Over the years I’ve found these to be true time and time again. Remember, it’s just my opinion 🙂

On a different note, my rating super-fan is back again. The DBMS_EPG article once again went to 5 stars for 1 vote, now it’s 3.5 stars for 4 votes. Who is this mystery super-fan?

I recently found out that a couple of friends/acquaintances now read my blog. The majority of my readership for both the blog and the website are based in Asia and the USA. Having some people so close to home seems kinda weird 🙂

Cheers

Tim…

DBMS_EPG – The Embedded PL/SQL Gateway in Oracle 10g Database R2

I’ve been playing around with the DBMS_EPG package in Oracle 10g Database Release 2. This allows you to configure Database Access Descriptors (DADs) to run mod_plsql applications directly from the database without using an application server or the HTTP server from the companion CD. Instead it uses the XML DB HTTP server. I’ve written an article on it on my website:

DBMS_EPG – The Embedded PL/SQL Gateway in Oracle 10g Database R2

It definitely works, but I’ve tried it on both RHEL4 and Windows and it feels a little dodgy. I think I’ve already found one bug, mentioned in the article, but it might just be me doing something wrong. I’m not sure if it’s ready for a production application, but it’s certainly a nice idea.

Cheers

Tim…

Pipelined table functions and cursor_sharing don’t mix…

So you want to use pipelined table functions and cursor_sharing in 10.1.0. Check this out…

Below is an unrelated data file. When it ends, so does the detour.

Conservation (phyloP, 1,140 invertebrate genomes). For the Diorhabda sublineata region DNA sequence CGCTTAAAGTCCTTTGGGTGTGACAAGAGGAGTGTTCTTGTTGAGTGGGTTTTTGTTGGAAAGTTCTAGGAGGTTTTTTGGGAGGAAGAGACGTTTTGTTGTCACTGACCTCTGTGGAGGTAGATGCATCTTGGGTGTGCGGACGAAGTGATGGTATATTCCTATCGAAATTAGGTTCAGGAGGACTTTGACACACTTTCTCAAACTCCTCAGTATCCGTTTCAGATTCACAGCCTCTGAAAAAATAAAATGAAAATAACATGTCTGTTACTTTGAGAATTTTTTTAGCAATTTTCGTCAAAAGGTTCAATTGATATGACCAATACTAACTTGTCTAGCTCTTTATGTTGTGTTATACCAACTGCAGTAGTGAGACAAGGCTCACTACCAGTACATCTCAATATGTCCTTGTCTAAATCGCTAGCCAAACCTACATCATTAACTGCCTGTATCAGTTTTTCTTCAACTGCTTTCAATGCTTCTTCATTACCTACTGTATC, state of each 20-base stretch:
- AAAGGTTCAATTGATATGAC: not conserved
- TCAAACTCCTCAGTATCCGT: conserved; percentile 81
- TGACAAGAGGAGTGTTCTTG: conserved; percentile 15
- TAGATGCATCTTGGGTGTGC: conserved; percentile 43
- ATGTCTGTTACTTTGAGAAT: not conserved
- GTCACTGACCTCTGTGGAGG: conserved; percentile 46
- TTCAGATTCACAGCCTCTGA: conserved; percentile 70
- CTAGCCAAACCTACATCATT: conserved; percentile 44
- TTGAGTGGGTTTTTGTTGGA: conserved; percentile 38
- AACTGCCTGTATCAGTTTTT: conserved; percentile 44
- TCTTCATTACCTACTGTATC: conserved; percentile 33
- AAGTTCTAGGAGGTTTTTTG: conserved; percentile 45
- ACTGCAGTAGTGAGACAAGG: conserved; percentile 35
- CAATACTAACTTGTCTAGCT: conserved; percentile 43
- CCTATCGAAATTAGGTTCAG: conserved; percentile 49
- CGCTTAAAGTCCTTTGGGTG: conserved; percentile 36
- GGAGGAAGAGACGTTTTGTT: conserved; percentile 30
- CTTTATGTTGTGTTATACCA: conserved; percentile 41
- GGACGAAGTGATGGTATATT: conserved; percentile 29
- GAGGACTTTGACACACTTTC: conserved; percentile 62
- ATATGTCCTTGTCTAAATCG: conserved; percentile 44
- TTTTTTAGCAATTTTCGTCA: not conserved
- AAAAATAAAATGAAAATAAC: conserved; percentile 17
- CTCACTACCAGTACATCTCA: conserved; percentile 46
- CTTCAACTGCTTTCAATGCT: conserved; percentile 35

First create this test package:

CREATE OR REPLACE PACKAGE ptf_test AS
TYPE t_ptf_row IS RECORD (
dummy dual.dummy%TYPE
);

TYPE t_ptf_tab IS TABLE OF t_ptf_row;

FUNCTION get_data_1
RETURN t_ptf_tab PIPELINED;

FUNCTION get_data_2 (p_in IN VARCHAR2)
RETURN t_ptf_tab PIPELINED;

END;
/
SHOW ERRORS

CREATE OR REPLACE PACKAGE BODY ptf_test AS
FUNCTION get_data_1
RETURN t_ptf_tab PIPELINED
AS
l_row t_ptf_row;
BEGIN
SELECT dummy
INTO l_row
FROM dual;

PIPE ROW(l_row);
RETURN;
END;

FUNCTION get_data_2 (p_in IN VARCHAR2)
RETURN t_ptf_tab PIPELINED
AS
l_row t_ptf_row;
BEGIN
SELECT dummy
INTO l_row
FROM dual;

PIPE ROW(l_row);
RETURN;
END;
END;
/
SHOW ERRORS

Then turn on cursor_sharing and query the pipelined table functions:

SQL> ALTER SESSION SET CURSOR_SHARING=SIMILAR;

Session altered.

SQL> SELECT *
2  FROM TABLE(ptf_test.get_data_1);

D
-
X

1 row selected.

SQL> SELECT *
2  FROM TABLE(ptf_test.get_data_2('x'));
FROM TABLE(ptf_test.get_data_2('x'))
*
ERROR at line 2:
ORA-22905: cannot access rows from a non-nested table item

SQL>

Now turn it off and try again: